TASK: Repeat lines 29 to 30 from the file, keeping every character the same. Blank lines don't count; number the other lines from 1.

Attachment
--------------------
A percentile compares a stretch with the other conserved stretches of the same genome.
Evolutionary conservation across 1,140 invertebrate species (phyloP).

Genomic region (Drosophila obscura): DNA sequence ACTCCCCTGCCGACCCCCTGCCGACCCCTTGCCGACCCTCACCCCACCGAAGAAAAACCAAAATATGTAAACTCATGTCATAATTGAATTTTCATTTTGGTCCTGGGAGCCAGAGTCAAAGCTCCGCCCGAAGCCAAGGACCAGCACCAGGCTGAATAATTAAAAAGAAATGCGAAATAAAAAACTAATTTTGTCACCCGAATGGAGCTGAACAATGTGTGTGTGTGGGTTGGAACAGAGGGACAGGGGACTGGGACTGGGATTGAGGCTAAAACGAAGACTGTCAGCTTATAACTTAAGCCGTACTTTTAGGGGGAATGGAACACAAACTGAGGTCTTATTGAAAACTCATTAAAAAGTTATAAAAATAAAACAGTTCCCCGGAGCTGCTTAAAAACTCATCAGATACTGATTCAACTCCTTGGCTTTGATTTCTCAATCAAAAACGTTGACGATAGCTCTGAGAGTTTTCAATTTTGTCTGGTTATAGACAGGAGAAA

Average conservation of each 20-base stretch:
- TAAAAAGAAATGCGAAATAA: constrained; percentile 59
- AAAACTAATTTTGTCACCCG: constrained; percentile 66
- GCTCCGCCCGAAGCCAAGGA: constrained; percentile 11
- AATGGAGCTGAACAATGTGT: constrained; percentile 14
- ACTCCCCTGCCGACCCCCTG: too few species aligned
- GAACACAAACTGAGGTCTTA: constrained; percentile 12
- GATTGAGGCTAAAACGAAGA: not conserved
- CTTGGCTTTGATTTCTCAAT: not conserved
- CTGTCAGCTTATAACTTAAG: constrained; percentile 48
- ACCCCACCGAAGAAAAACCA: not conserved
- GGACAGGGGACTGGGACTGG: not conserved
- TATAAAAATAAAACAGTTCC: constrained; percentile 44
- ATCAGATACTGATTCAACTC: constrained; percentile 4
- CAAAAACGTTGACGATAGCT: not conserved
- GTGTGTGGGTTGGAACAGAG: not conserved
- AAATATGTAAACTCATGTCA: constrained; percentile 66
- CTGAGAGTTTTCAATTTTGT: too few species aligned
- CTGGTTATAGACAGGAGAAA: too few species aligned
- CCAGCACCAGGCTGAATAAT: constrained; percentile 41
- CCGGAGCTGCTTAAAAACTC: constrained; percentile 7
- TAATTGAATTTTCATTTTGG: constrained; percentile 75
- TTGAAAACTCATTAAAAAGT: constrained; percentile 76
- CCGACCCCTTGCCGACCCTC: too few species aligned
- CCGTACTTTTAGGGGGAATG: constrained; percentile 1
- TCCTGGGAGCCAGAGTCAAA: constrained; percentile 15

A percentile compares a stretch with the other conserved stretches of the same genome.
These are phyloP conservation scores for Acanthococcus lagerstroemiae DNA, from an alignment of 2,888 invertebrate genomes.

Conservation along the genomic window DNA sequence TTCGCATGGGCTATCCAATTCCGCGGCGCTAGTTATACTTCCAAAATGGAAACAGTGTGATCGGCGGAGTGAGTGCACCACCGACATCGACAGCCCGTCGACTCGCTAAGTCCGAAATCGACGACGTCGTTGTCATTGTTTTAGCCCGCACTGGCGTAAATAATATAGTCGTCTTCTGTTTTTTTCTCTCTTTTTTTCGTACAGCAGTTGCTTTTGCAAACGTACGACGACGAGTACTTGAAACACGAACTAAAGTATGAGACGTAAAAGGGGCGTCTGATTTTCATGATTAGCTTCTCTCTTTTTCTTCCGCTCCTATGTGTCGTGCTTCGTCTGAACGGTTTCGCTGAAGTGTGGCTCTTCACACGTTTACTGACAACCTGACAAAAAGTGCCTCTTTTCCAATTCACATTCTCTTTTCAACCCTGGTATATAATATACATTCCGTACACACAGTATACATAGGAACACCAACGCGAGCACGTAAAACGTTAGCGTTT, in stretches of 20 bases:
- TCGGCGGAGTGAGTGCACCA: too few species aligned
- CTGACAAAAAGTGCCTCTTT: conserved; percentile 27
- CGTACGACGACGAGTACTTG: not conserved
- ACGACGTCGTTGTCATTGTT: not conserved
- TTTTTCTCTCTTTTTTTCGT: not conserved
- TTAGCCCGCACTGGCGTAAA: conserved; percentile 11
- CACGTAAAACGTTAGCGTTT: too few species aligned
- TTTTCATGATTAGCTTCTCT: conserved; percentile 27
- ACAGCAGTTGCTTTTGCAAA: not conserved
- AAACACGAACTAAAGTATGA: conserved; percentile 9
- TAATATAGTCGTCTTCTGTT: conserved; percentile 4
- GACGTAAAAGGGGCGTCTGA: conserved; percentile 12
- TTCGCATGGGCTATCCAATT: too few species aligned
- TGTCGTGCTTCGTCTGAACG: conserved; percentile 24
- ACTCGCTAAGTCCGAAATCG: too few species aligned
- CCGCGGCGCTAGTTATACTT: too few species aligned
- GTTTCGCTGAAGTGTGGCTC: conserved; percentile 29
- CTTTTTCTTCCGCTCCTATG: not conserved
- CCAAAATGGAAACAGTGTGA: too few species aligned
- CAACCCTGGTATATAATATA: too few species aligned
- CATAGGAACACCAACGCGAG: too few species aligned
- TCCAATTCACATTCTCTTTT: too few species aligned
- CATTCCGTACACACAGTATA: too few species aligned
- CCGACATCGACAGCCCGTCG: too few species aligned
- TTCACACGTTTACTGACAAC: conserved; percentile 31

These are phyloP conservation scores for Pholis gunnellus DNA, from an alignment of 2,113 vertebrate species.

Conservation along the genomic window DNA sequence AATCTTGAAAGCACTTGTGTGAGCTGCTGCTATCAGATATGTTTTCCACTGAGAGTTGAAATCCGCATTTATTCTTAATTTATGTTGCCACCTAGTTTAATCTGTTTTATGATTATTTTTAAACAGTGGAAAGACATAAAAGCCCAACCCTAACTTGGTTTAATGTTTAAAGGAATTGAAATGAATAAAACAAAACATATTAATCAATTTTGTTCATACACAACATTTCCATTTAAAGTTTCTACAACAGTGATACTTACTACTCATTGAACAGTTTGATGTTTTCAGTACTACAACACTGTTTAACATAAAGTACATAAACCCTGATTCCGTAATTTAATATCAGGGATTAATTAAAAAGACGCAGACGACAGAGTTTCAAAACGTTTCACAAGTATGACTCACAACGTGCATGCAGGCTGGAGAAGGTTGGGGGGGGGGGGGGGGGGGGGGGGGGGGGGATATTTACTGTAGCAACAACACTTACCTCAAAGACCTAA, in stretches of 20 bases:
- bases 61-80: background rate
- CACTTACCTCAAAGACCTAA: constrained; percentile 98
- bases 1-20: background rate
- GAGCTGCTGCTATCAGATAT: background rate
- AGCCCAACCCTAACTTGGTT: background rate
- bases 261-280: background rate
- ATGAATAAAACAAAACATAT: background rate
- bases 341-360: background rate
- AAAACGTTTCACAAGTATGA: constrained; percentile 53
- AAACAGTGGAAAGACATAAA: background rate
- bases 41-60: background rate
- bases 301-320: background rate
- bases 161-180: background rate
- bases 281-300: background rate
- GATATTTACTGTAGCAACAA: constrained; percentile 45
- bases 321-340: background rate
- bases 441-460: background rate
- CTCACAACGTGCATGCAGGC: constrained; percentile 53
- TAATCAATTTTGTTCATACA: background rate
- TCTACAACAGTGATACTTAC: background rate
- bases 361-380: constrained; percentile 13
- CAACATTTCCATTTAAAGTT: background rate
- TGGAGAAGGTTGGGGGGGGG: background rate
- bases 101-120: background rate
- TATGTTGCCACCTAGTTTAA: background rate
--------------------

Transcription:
- TCCTGGGAGCCAGAGTCAAA: constrained; percentile 15

A percentile compares a stretch with the other conserved stretches of the same genome.